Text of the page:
Based on my unscientific observations, most managers struggle with hiring employees and a majority seem to have no proclivity for firing. If I could fix one thing for my clients, it would probably be to instill in them the confidence to trust their instincts and overcome their fears when it comes to who they hire or keep.
The struggle is real. I have spent most of my professional life managing the tendencies of sales and operations teams to conflict with one another. I have a mantra and it goes like this:
“Sales’ job is to sell what Operations can support. Operations’ job is to support whatever sales sells.”
The battle field is much more sophisticated than it was when I started. We no longer rely on paper files and clip boards to do our work. I can’t just stroll over to a salesperson’s desk and find a phone number in his Rolodex or search his phone messages for the latest changes in projects. Likewise, it is nearly impossible for a salesperson to monitor all the operation and logistics processes that touch their projects.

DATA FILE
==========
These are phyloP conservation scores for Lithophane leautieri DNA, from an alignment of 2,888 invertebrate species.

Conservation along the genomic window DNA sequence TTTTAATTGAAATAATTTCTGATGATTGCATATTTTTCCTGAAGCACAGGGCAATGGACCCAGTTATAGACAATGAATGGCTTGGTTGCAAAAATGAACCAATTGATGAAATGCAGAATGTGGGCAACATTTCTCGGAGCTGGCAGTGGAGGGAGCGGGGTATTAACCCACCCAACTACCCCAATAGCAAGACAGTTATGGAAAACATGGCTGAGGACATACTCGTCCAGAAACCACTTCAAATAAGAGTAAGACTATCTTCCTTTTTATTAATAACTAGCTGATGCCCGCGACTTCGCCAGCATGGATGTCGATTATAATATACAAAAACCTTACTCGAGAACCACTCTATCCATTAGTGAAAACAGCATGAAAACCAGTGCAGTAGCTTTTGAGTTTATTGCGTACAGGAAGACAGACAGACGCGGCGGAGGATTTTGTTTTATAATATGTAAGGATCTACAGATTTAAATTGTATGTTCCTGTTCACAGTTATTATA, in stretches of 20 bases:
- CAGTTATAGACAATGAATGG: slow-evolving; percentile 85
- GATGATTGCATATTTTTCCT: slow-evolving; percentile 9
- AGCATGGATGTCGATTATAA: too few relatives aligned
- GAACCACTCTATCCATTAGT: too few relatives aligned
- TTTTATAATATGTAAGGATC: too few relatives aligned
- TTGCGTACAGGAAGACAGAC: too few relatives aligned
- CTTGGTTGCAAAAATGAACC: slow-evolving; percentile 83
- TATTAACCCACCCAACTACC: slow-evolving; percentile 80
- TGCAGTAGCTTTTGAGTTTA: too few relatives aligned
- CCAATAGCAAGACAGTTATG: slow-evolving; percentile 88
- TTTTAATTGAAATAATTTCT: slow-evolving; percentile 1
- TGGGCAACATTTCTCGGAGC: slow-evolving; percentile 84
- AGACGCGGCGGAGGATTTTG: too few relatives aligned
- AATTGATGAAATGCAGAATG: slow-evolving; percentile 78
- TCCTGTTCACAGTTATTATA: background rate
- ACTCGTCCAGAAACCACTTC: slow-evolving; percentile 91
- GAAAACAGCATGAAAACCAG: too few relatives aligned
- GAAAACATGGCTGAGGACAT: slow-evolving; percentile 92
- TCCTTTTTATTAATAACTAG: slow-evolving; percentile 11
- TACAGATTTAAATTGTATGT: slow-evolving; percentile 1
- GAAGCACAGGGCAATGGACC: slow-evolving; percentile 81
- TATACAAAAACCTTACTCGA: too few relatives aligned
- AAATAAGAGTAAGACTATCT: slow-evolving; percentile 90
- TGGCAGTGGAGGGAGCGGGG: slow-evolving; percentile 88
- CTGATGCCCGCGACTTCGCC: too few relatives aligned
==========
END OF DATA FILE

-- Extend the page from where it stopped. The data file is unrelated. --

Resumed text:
My old boss has a saying, “We are in business for fun and profit. If we are not making a profit it’s not any fun.” All projects start out fun and profitable. What happens next is really up to us.
Perhaps it is because I have spent so much of my career as an operations manager. Or, maybe it is because that the success or failure of businesses often pivots based on the performance of operations. In any case, I truly enjoy seeing a well-run operation.